top of page

A Serious Case of Partneritis

Illustration by Edel Rodriguez of two heads

Illustration by Edel Rodriguez

Inspired by true events.

There was once a very successful firm of architects.


It was founded by best friends, David and John, after they left university.

They had very strong views about architecture.

What worked.

What didn’t work.

What was beautiful.

What was ugly.

They were determined to create an architectural practice that would represent their strongly-held views.

It worked.

Over 25 years, they grew their baby into a strong, profitable, highly-renowned business.


It won numerous awards.

It attracted the most talented young architects.

It was respected widely.

When they disagreed, they sorted it out amicably.

All was well.

Then, one day, they found themselves in big trouble.

Sales and profits were falling off a cliff.

Clients and staff were leaving.

Morale was at an all-time low.

What on earth had gone wrong?

Looking back, over the years they had drifted apart.

What they had wanted for, and from, their company had changed.


Calm discussions became heated debates.

Heated debates turned into fierce arguments: desks thumped, doors slammed, they stopped speaking.

Then, David had an affair with one of their staff.

When John found out, he confronted David.

David admitted to it but refused to end it.

Then, it emerged that David had used company funds to pay for a very expensive holiday.

That was the last straw.

Among their ever-growing list of differences and disagreements, there was one thing they agreed on: they weren't going to solve this themselves. They needed to bring in a qualified outsider to sort things out.


A series of facilitated discussions resulted in them both realising they couldn’t carry on working in the same company.

Now what?

They decided one of them would buy the other out.

Mediated negotiations followed and a deal was struck.

The best part?

When they gathered the whole team together to announce the good news, they shook hands and hugged. Then, unbelievably considering what had happened, they both cried tears of relief and joy.

They weren’t the only ones.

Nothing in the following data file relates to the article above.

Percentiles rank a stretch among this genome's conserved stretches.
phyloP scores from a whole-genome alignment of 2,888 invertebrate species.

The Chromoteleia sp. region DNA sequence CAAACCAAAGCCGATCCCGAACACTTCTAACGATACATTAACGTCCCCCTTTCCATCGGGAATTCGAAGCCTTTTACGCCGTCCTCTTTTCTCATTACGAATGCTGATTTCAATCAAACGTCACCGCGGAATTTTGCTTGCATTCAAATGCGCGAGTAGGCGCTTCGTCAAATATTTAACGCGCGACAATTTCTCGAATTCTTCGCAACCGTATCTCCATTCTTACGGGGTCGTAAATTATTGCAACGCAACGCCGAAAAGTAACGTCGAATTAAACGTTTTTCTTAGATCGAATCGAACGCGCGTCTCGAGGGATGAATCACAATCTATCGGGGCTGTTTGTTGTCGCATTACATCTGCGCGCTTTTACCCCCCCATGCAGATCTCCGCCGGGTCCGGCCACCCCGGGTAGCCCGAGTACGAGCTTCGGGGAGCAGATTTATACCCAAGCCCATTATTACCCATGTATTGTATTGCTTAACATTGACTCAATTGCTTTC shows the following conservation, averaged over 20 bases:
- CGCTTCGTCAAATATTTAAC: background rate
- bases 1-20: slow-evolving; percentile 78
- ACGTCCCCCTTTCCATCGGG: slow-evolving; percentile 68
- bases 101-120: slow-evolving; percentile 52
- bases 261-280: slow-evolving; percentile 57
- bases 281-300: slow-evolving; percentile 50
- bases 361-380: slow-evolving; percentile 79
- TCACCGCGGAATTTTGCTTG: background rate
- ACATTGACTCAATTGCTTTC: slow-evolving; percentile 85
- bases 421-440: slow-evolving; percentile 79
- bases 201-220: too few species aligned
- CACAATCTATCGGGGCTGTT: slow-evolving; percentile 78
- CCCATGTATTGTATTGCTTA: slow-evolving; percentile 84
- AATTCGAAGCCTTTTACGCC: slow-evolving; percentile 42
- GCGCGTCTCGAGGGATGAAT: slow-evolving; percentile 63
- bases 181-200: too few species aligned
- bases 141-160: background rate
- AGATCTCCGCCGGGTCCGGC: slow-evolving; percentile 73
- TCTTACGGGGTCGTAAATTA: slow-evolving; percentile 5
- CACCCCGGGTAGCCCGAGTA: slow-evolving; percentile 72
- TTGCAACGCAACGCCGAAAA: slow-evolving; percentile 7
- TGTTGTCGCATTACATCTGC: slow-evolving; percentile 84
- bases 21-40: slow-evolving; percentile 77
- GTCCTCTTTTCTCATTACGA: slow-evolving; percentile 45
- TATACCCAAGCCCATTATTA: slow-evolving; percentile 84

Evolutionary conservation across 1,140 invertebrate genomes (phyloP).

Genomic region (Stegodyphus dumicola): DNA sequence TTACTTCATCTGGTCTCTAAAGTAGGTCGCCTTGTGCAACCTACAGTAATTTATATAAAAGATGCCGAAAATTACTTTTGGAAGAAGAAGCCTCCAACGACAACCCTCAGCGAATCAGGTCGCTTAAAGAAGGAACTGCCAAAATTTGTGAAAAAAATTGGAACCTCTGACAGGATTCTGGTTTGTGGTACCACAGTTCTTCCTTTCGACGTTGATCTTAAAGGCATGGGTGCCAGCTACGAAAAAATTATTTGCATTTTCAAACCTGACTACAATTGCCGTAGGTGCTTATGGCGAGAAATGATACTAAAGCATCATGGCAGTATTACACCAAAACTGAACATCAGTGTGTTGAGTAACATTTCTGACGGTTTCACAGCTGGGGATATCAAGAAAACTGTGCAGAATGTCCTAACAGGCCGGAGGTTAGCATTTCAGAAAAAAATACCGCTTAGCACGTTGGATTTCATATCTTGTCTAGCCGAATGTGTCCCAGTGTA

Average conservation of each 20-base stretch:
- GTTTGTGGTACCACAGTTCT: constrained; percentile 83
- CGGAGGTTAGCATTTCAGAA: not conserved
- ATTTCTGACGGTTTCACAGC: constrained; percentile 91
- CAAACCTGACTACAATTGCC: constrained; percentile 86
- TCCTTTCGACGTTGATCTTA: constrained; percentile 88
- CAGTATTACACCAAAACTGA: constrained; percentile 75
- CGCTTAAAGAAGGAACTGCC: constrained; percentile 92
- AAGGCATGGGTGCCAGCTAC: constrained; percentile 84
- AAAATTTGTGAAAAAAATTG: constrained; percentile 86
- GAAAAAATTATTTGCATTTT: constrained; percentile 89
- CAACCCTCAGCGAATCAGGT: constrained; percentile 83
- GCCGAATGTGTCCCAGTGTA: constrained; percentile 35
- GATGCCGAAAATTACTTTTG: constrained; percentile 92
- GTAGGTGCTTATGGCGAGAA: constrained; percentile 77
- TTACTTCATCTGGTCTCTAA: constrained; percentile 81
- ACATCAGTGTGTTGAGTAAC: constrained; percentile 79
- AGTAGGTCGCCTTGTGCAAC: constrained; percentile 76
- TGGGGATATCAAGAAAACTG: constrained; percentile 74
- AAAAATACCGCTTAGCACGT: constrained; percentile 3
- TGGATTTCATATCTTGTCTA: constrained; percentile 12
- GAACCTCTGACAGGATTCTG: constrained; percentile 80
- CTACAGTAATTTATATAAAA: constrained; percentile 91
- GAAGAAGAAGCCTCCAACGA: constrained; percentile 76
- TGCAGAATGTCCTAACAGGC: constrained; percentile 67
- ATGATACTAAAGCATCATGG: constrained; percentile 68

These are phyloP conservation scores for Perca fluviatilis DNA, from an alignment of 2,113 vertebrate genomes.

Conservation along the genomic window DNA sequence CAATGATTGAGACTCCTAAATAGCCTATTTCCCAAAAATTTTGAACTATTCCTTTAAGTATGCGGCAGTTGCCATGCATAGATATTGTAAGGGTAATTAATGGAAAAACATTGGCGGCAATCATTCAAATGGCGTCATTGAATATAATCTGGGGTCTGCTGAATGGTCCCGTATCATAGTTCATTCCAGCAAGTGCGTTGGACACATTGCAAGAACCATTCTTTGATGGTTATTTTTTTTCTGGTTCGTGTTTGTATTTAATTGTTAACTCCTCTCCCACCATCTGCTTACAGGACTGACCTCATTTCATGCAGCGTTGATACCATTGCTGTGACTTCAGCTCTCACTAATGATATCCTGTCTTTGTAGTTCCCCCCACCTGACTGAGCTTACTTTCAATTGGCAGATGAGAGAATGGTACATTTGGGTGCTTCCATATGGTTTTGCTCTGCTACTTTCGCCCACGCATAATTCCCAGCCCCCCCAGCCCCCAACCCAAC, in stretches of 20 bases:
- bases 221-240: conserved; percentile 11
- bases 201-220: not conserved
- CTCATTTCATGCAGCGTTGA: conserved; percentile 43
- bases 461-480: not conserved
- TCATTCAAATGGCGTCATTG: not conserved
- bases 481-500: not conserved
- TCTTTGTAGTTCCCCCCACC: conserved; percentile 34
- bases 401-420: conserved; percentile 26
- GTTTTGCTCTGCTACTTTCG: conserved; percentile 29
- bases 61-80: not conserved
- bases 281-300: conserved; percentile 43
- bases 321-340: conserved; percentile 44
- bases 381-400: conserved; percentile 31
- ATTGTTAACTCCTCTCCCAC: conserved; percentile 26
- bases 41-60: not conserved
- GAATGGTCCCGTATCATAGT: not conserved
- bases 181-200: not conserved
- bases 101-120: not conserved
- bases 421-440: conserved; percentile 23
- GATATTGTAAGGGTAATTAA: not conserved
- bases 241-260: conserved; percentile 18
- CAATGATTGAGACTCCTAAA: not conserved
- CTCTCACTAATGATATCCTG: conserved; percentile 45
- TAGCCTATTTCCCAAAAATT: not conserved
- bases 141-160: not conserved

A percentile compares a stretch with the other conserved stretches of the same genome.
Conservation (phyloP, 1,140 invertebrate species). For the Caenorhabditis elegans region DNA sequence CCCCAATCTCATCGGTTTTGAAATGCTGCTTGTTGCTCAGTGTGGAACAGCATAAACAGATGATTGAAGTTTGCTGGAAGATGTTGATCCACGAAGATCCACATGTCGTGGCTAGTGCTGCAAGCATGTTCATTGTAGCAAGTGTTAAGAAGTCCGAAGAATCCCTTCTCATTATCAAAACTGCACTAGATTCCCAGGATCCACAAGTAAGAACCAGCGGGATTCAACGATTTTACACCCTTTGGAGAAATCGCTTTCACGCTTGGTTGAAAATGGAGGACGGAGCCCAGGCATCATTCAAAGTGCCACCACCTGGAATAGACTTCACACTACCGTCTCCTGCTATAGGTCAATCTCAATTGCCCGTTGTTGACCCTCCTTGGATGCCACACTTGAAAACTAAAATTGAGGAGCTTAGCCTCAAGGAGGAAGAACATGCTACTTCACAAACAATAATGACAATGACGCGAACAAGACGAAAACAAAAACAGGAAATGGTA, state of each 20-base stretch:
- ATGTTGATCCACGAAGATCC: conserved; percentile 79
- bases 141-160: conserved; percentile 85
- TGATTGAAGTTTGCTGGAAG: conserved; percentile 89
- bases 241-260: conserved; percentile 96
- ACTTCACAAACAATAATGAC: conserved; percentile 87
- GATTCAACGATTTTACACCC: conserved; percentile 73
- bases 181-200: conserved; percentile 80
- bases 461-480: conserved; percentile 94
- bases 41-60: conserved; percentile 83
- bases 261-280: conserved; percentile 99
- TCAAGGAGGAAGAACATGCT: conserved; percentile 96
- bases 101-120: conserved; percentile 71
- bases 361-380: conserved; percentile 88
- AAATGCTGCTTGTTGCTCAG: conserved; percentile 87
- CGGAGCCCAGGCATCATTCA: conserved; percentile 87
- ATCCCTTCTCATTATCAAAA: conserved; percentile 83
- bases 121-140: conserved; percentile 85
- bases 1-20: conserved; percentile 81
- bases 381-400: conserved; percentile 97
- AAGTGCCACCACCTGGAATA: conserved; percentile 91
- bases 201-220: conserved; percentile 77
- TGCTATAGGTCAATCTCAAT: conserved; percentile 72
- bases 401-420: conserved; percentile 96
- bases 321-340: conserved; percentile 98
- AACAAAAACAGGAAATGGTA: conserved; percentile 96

After that, their business gradually recovered.

It has since gone on to double sales and profits, with a happy, settled team.


I believe that business partnerships, which I’m defining as split shareholding, can be harder than marriage. Think of what’s involved: money, power and ego. They can be wildly successful. Just consider:

  • Adam Balon, Richard Reed & Jon Wright > Innocent Drinks

  • Alwin Ernst & Arthur Young > Ernst & Young (now known as EY)

  • Ben Cohen and Jerry Greenfield > Ben & Jerry's

  • Bill Hewlett & Dave Packard > Hewlett Packard

  • Evan Williams & Biz Stone > Twitter

  • Larry Page & Sergey Brin > Google

  • Michael Marks & Thomas Spencer > Marks & Spencer

  • Paul Allen & Bill Gates > Microsoft

  • Ronald Wayne, Steve Wozniak & Steve Jobs > Apple

  • Sinclair Beecham & Julian Metcalf > Pret A Manger

  • William Procter and James Gamble > Procter & Gamble (now known as P&G)

On the other hand, there are those who suffer from partneritis. A term I coined many years ago after experiencing it myself, and seeing it in clients like David and John. Sad to say, it is pretty common. Even if it’s not always as extreme as David and John’s case. Business partnerships usually start with the best of intentions: common goals, aligned values, and complementary skills (there are exceptions, but that’s another story). Whether it’s a two-partner or a 200-partner firm, the principles are the same.


Here are 10 ways to increase your chances of success and avoid suffering from partneritis:

  1. Don’t rush into a partnership, no matter how big the perceived benefits.

  2. Take the time to check a prospective business partner’s goals, ideas, values and skills.

  3. Understand each other’s attitude to risk.

  4. Write down everything you’ve discussed and agreed.

  5. Write employment contracts for all active shareholders, including non-execs.

  6. Clearly define roles and responsibilities.

  7. Define ‘what ifs’, and what actions will be taken should they happen.

  8. Draw up a shareholders’ agreement, which includes what happens when things go wrong.

  9. Ensure each shareholder has their own independent legal advice.

  10. Don’t rush into a partnership, no matter how big the perceived benefits. Yes, this point is important enough to be repeated!

If your business is suffering from partneritis, contact me. I may be able to help. Alan


Commenting has been turned off.
bottom of page